- We want the shoes made from soft bendable leather and rounded at the toes.
- We want shoes whose insides are cushioned with soft material, probably lining leather or a breathable cloth.
- Children are allowed to wear shoes without socks — they have horrible morning breath, too, but they don’t get smelly feet.
- Most important, we want shoes whose soles can bend as far back as our children demand.
Muna, our three-year-old daughter, started school in January. On the morning of her first day, GB, Nanny Viv and I packed ourselves into the car to see her off. Our overwrought miens took the seats next to us. We looked like a family going to church on a Sunday — Nanny Viv had on the wedges she only saves for special occasions, I was in a jacket that photographs well. GB denies this but I swear he had slicked his hair with oily pomade.
I want to tell you how Muna bawled her eyes out after we dropped her off. How she scratched Teacher Veronica in the face as she struggled to calm her down. How I got to my desk and wondered whether she understood what school is for.
Whether she knew that Talia and Muriuki would later become her best friends. But I won’t. Not today. Today we fry a different kettle of fish.
Schools close for the December holiday early next month. The shoes Muna wore on that first day have taken her through her entire first year of kindergarten. Aside from some peeling leather at the toe front and straps, those shoes have held their own.
I honestly did not think they would. I bought them for Sh500 from some unbearably stuffy exhibition stall on Moi Avenue (Nairobi) playing bongo music. They exclusively stock low-end shoes imported from China.
Muna has the most adorable feet. They are chubby and flat at the bottom. Her toes are all almost the same length. (Oh, how I wish my editor would let me insert a picture here.)
I considered getting her shoes from a well-established shoe store that has outlets at every corner of this town. A store where my mother herself had bought me shoes for school. Where the shoes are gummed and stitched with hand-me-down sentiments, and laced with nostalgia. Proudly made in Kenya. Tough as a rhino’s hide.
You do not just buy a shoe here, you buy into the history of a third-world economy. I opted not to because the shoes did not check the features in my cheat sheet.
I did not want to get her second-hand shoes because … you know … because she is our firstborn and she was going to school for the first time and we wanted everything to be brand spanking new. I know. I know. My fleeting desires were ridiculously founded in my own braggadocio.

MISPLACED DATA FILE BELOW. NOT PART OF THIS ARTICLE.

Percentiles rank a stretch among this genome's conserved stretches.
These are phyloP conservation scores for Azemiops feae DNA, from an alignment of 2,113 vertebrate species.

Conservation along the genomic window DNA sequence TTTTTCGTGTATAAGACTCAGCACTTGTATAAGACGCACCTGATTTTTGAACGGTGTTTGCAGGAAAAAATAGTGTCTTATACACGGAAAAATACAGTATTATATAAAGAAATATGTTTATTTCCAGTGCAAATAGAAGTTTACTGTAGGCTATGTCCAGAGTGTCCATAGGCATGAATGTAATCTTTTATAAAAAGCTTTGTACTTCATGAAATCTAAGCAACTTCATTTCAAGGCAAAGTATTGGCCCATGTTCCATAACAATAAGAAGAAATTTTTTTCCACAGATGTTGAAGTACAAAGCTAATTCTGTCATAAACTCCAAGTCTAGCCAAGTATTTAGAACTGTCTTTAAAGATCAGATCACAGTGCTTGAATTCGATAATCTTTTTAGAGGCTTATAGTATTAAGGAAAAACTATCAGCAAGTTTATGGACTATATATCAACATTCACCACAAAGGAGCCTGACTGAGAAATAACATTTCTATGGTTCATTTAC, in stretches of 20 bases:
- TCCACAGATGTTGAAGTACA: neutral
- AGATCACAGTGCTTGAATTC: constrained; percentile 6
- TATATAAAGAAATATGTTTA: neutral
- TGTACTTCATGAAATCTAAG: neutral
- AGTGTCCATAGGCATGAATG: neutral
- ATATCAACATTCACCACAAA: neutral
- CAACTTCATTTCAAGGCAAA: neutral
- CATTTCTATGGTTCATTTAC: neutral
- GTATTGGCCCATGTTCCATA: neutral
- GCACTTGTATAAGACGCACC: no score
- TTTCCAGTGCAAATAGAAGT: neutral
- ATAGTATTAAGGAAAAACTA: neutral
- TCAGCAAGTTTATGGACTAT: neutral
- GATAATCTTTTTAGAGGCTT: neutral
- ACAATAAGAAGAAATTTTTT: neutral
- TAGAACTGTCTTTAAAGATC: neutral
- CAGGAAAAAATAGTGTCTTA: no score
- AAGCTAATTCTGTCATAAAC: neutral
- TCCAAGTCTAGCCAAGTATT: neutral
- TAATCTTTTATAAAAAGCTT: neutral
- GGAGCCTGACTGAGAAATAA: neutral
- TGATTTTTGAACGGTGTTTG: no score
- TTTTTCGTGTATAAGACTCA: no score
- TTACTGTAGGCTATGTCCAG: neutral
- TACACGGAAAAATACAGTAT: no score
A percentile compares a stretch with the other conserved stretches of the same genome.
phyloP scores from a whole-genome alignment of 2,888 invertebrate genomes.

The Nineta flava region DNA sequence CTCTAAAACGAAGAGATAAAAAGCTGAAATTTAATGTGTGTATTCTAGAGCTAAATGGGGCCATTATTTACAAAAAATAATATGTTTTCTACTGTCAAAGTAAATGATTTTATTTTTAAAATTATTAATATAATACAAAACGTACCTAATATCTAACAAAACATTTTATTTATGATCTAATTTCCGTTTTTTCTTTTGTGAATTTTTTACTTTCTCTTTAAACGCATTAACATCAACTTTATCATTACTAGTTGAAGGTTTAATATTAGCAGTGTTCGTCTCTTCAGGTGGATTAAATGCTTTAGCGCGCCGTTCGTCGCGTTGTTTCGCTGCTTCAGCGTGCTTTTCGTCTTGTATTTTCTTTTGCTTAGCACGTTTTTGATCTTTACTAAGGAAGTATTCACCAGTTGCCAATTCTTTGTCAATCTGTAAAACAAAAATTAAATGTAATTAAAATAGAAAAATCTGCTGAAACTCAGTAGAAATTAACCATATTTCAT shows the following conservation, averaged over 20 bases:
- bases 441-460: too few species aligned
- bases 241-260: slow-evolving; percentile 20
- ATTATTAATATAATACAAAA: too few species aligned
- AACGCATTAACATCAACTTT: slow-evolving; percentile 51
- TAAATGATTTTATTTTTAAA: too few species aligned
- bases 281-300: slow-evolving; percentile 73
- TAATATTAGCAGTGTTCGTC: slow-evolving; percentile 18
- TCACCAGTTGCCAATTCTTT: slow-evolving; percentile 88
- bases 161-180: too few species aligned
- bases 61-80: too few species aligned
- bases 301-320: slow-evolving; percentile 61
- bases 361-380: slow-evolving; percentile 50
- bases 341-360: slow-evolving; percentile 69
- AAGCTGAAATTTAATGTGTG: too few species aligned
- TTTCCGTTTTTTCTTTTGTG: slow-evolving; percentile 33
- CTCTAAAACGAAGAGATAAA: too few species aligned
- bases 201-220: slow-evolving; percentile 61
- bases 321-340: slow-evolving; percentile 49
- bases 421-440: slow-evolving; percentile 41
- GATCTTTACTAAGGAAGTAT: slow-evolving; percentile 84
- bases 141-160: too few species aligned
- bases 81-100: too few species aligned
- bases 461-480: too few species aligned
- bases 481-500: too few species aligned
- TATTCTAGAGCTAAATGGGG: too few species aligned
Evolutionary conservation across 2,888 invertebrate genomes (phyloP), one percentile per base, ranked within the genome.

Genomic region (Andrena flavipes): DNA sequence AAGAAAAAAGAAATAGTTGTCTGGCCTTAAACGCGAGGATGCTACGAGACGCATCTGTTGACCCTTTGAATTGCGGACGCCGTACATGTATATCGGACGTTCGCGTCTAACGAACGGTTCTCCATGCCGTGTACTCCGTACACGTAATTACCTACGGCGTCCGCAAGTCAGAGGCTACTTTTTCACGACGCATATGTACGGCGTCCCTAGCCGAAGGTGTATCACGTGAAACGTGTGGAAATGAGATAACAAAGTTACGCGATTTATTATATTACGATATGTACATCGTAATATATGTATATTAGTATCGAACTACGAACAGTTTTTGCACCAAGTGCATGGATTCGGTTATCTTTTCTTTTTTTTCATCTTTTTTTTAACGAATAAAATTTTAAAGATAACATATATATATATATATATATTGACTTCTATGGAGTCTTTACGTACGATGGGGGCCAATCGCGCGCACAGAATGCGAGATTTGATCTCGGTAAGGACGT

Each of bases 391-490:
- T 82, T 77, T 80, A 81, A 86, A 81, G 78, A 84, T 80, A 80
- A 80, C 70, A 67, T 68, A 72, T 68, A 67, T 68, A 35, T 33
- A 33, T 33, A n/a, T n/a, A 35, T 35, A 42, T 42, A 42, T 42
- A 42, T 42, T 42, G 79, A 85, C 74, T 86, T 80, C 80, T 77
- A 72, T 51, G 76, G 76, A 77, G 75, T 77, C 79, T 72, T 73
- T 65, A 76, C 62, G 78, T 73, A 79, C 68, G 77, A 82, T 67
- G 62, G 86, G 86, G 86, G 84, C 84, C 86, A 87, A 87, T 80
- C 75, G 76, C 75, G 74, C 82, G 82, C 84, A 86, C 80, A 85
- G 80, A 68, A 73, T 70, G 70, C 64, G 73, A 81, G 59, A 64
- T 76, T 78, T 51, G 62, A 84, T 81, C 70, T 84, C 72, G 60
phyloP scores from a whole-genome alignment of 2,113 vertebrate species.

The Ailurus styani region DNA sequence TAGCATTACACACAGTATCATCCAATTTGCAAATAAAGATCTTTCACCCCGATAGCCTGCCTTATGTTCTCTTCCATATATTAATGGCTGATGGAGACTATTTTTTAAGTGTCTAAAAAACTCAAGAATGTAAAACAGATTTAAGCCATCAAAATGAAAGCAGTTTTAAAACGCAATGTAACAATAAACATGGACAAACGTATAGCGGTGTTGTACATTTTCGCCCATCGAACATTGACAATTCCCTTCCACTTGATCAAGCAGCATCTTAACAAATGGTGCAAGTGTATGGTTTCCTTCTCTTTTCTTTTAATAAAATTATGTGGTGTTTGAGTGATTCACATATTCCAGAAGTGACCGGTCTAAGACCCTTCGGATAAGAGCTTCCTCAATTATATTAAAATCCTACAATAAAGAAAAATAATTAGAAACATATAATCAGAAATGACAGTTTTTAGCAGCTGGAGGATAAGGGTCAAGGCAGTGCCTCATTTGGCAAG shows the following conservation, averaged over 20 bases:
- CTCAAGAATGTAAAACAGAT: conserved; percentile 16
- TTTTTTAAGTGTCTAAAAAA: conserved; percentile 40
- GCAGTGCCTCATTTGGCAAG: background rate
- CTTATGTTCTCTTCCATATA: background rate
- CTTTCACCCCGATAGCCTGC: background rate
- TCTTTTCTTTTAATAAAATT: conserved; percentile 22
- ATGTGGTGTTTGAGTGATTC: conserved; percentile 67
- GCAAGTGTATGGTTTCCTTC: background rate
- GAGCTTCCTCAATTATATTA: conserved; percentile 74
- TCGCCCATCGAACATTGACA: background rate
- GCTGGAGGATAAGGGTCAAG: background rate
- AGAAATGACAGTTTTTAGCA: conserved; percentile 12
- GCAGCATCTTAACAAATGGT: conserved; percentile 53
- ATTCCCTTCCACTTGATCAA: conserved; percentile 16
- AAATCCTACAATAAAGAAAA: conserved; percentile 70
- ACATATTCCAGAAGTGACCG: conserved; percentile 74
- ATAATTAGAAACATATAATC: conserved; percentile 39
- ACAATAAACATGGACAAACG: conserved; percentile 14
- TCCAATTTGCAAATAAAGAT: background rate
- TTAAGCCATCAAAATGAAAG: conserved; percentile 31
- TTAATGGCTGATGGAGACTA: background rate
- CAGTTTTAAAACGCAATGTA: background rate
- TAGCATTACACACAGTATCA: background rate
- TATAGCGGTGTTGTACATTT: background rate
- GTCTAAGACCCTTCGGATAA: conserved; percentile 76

Either way, I wanted shoes that were comfortable to wear and play in, easy to clean and would meet the daily needs of a three-year old in kindergarten. Form and function. The bargain China-made shoes almost met all her needs. Almost. They missed the mark by a small margin.
Well, if you are a manufacturer or importer of school shoes, I am sharing a cheat sheet so you can nail the designs and crafting down to the last stitch. Here are the features us parents want in the school shoes of our toddlers:
We want the shoes made from soft bendable leather and rounded at the toes. It doesn’t have to be pure leather because (a) the toes of our children need room to wiggle around (b) pure leather is a luxury material; it pushes the cost of the shoe up to an unnecessary bracket (c) our children are in school to run and kick balls around; surely, they are not signing up for endurance training with KDF. Artificial leather is just as durable, yet lighter.
We want shoes whose insides are cushioned with soft material, probably lining leather or a breathable cloth. This allows our children to wear the shoes with or without socks, and their chubby feet will still be comfortable.
Children are allowed to wear shoes without socks — they have horrible morning breath, too, but they don’t get smelly feet. That is a truism you can take to the bank.
We also want shoes that have a Velcro strap; no shoelaces and no steel buckles, please. Muna is at an age where she slaps your hand away when you want to help her with something. Especially with wearing her shoes. They call this slap independence. “Mummy, leave! I can do by myself.” I beam with useless pride whenever I see her take the straps out of her shoes, slide her foot in and fasten the Velcro back on. She thrives on that pride, too.
Most important, we want shoes whose soles can bend as far back as our children demand.
Shoes that will bend without breaking at the point of tension, and will not make our children’s adorable feet bleed when the bent leather pokes into them. Rubber soles coupled with soft man-made leather translate to optimum bends.
See the picture there? That is what we want. This is the ultimate test for a rubber sole. A flexible rubber sole means flexible use. We don’t want shoes that will force our children to run with their feet flat on the ground, as if they are skiing the slopes of Chamonix-Mont-Blanc in France. Life is too short for that.